Having studied in Athens, Ga., she now lives in Athens, Greece, with her husband and their two children.
Lakeland College welcomed its largest incoming class in a decade to its main campus this fall.
The 154-year old college has 277 new students at its main campus in Sheboygan County, the largest group since 2005. The total includes 211 traditional full-time freshmen, a 29 percent increase over last fall.
"We had a great recruiting year for our home campus, enrolling an energetic, active and engaged group of young people, and we did it at a time when many of our peers throughout the Midwest are facing tough enrollment challenges," said Lakeland President Dan Eck.
The college's total enrollment for this fall is 3,292 students. That includes 798 students at its home campus in Sheboygan County; 2,204 undergraduates and graduate students taking classes through the college's seven Evening, Weekend and Online centers across Wisconsin; and 290 students enrolled at its two-year campus in Tokyo, Japan.
"Our recruiting process is helping students understand why they should choose Lakeland, and how to approach this very significant decision in their lives," Eck said. "It's easy to take for granted, but the effort required to successfully transition from high school to college should not be underestimated. Our faculty and staff excel at helping students make the right choices on their paths towards graduation and beyond.
"Students are also selecting Lakeland for the quality of our programs, such as our accounting program, which is ranked in the top 100 in the nation. In addition, numerous facilities and equipment upgrades, including the newest classroom technologies, a new cellular lab for undergraduate research and state-of-the-art airplanes for our aviation program, are driving students to Lakeland."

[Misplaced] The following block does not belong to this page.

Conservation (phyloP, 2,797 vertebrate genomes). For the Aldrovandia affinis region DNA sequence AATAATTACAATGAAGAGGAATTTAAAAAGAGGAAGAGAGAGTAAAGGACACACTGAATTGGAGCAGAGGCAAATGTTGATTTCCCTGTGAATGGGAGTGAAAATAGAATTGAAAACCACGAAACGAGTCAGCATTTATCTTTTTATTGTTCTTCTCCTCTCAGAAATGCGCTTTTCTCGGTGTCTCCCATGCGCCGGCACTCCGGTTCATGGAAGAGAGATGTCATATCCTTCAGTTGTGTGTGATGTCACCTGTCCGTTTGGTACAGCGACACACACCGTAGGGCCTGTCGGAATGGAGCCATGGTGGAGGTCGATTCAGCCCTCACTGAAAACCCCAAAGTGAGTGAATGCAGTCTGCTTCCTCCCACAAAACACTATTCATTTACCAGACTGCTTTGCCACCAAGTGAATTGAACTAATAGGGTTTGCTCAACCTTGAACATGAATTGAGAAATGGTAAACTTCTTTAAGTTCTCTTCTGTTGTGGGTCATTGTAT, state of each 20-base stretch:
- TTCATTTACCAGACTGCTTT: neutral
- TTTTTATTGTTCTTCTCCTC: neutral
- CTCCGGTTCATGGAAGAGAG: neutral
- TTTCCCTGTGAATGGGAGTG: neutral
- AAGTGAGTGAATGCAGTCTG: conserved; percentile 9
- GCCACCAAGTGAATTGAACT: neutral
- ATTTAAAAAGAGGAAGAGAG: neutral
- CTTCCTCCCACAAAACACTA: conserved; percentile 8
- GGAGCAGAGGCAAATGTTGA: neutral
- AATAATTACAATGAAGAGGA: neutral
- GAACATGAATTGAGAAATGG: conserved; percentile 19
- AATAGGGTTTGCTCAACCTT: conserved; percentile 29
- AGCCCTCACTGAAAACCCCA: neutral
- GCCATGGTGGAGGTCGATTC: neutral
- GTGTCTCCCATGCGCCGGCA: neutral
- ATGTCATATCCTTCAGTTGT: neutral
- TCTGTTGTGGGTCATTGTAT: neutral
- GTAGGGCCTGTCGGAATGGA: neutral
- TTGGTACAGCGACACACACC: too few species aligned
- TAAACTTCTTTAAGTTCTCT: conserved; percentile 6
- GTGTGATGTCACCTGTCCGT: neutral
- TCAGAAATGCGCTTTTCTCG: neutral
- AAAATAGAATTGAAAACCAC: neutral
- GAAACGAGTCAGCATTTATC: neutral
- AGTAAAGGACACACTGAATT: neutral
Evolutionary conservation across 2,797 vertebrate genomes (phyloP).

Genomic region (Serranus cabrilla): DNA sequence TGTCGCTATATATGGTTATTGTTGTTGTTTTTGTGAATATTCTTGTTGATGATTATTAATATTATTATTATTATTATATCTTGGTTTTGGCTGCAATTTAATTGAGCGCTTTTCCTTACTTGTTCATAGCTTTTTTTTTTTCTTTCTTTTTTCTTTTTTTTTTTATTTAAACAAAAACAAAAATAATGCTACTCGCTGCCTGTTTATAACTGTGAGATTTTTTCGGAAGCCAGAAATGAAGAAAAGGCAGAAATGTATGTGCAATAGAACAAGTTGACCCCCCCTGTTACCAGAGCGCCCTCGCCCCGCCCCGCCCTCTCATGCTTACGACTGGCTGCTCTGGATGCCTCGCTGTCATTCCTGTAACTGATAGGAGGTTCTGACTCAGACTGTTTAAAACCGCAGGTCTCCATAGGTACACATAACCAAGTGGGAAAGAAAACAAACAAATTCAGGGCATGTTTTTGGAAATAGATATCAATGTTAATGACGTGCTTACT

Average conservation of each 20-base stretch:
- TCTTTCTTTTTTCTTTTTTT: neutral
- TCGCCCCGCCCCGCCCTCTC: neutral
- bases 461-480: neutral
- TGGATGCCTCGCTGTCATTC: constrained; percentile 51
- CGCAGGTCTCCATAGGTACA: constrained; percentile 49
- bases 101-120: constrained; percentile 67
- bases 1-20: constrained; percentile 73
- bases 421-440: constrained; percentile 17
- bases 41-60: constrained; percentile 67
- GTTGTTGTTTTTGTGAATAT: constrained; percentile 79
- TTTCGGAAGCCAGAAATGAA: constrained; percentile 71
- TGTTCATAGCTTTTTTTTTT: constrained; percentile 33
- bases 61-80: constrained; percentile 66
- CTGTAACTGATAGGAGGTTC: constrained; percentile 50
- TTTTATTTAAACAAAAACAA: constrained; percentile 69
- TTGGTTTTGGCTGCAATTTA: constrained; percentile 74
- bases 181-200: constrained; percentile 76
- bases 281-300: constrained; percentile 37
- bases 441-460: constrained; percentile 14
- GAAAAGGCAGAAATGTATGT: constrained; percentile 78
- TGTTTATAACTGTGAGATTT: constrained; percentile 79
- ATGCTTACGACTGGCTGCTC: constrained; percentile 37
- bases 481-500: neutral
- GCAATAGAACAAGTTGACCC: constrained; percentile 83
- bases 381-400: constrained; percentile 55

Lakeland's main campus incoming class includes 211 domestic freshmen, 52 transfers from other institutions and 12 international students. The class includes students from 18 states. Fifty-five percent are from Wisconsin, 17 percent from Illinois and 7 percent from Michigan. There are 27 students from Sheboygan County, a 23 percent increase from a year ago.
"We had a higher percentage of out-of-state students this fall, so our 10 residence halls are full," Eck said. "We also saw a nice increase in local students choosing Lakeland, and we'll continue to make that a priority. I often hear people in the community say ‘I am seeing and hearing about Lakeland everywhere.' We need to keep that momentum rolling."
The 290 students in Japan are also a record for that campus, which Lakeland opened in 1991. Lakeland offers students in Tokyo a two-year associate's degree, and many transfer to the Wisconsin main campus to complete their bachelor's degree.